Publication - Strategy/plan

Animal health and welfare in the livestock industry: strategy 2016 to 2021

The strategy was produced following wide consultation, setting out the high-level aims of the Scottish Government for animal health and welfare in Scotland.

27 page PDF

449.8 kB

27 page PDF

449.8 kB

Contents
Animal health and welfare in the livestock industry: strategy 2016 to 2021
A Strong Foundation

27 page PDF

449.8 kB

A Strong Foundation

5. Scotland has a solid base on which to build. It already has:

5.1. Close links and strong partnership working between government, industry and other stakeholders, including quarterly meetings of the General Stakeholders Group as well as many other groups. That collaboration has led to a co‑ordinated approach to animal health and welfare that links to other crucial parts of the rural economy, such as the food and drink sector, and a strong focus on animal welfare combined with effective enforcement of animal welfare legislation;

5.2. A growing reputation for good quality, high health status produce and stock, backed by established health schemes for both cattle and sheep and, as a result, a gradual opening up of new export markets following the recovery from the impact of bovine spongiform encephalopathy ( BSE) and of the 2001 outbreak of foot and mouth disease;

5.3. Been declared as officially free of bovine tuberculosis, with industry and government working together to maintain that status through careful sourcing of stock, abattoir surveillance and a rigorous regime of pre- and post‑movement checks. These measures support a risk-based system of routine herd testing;

5.4. A flexible and skilled workforce that has access to training through a network of land based colleges as well as to the degree and post-graduate education available from Scotland's Rural College [2] ( SRUC) and others; and

5.5. A vibrant and long‑established land‑based science sector with a hard won and enviable reputation for the quality of its agricultural, veterinary and environmental research.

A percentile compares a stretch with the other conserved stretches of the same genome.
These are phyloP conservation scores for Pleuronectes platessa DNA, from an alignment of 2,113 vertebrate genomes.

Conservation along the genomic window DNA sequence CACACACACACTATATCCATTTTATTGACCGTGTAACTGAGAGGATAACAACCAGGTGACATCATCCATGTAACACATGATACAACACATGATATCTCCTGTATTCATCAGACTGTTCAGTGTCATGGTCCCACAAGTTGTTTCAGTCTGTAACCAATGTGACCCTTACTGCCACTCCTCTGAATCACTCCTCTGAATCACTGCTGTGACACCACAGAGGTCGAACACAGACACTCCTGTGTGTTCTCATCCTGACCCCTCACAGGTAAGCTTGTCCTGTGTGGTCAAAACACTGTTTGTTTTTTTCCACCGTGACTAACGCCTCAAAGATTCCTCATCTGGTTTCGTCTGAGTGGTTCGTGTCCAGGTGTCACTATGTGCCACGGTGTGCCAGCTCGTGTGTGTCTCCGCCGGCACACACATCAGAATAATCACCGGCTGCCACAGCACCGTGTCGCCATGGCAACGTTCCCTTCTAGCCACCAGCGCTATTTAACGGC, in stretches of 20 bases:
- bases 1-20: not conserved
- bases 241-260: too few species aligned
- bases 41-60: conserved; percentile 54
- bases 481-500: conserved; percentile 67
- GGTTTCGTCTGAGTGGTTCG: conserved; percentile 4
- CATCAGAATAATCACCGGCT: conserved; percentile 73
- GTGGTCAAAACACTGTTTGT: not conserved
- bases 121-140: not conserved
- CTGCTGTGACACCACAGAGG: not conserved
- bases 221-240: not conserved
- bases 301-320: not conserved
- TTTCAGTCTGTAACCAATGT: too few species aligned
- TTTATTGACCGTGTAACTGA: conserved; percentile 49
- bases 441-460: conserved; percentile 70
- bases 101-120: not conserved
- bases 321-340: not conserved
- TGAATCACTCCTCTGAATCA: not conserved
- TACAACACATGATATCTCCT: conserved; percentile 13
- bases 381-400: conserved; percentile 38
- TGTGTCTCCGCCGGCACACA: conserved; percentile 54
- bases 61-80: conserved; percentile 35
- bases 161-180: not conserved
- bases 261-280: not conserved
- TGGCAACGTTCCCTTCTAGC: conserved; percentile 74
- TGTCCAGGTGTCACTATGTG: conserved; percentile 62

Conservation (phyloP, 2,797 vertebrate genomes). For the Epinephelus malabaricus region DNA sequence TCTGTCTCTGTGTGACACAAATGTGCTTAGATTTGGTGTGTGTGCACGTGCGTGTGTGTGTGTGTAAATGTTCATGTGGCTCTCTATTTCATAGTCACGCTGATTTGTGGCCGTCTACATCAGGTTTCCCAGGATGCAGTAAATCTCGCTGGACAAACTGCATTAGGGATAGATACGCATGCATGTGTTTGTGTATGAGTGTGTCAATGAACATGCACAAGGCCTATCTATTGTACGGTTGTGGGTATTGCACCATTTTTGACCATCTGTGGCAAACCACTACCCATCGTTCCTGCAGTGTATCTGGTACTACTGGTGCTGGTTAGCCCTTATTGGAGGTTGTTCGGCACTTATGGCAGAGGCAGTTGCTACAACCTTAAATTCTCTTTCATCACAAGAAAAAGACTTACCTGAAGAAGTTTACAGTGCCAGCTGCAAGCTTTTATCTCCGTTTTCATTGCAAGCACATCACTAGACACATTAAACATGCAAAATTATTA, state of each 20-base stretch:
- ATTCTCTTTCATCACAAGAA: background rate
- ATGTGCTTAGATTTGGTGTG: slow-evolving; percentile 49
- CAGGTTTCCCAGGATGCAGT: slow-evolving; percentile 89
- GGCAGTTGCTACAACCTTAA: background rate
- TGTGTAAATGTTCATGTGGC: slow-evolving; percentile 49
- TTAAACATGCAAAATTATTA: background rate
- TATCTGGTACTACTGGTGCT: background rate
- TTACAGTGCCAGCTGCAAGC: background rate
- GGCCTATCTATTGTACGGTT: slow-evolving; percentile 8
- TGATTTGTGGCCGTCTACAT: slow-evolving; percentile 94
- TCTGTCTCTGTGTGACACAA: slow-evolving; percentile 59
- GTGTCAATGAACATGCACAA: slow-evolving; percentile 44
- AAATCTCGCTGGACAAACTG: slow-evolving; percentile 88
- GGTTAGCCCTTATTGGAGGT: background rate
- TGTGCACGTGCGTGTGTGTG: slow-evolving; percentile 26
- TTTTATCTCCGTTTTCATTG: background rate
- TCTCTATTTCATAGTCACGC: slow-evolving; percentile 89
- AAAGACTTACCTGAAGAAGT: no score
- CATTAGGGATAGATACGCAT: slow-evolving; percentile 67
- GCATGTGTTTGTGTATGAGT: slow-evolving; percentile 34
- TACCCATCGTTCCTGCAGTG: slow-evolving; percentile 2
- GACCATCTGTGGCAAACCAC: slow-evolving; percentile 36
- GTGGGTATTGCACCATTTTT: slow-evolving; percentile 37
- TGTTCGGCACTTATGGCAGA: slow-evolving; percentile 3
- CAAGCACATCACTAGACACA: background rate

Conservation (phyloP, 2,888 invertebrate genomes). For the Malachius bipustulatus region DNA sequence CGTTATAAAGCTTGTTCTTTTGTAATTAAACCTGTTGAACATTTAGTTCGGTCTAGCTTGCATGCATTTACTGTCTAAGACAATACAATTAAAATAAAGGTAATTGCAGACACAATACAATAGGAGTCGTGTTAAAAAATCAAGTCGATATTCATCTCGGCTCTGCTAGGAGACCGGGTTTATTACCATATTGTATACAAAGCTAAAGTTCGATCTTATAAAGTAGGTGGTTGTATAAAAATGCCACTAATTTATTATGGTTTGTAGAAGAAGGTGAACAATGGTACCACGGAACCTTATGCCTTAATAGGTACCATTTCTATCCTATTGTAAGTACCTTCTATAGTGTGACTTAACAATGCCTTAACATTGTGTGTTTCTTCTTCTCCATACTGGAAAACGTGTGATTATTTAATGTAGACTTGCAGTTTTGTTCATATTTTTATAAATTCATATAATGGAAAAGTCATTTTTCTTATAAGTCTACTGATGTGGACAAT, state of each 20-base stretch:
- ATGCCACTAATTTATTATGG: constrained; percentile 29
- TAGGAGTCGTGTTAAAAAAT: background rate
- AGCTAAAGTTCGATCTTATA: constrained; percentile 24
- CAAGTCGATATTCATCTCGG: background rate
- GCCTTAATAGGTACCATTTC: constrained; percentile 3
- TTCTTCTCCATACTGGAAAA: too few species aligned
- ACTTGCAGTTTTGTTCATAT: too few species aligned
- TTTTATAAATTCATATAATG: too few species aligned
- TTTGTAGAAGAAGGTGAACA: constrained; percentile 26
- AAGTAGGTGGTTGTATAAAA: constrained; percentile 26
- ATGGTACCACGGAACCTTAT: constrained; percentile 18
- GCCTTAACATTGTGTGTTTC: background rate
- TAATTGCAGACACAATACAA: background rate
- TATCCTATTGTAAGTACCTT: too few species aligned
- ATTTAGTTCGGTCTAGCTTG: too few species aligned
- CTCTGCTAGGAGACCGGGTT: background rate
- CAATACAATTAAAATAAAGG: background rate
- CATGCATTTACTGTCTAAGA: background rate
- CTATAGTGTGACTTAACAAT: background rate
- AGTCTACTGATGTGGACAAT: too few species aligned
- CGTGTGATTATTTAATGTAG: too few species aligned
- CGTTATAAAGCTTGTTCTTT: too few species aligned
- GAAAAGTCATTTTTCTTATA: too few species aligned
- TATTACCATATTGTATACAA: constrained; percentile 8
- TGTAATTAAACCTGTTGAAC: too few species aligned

6. The Scottish Government is committed to building on this foundation. It has, for example:

6.1. Championed Scottish farming internationally, particularly in Europe;

6.2. Worked with industry to reduce the impact of bovine viral diarrhoea ( BVD) and sheep scab;

6.3. Enabled the long‑standing Highlands and Islands Veterinary Services Scheme [3] ( HIVSS) to continue supporting the provision of veterinary services to the remotest parts of Scotland by ensuring that it is compliant with State Aid and audit requirements;

6.4. Invested £8.9 million via the Scottish Rural Development Programme ( SRDP [4] ) to support activities that promote animal health and welfare activities. For example, a previous measure under the Land Manager Options ( LMO) scheme supported the preparation of an animal health and welfare management plan and other control measures such as biosecurity and isolation areas on farm. The Scottish government also funds, through the Veterinary and Advisory Services Programme [5] , scanning surveillance for new and re-emerging animal disease threats as well as workforce training [6] provided by LANTRA [7] and SRUC;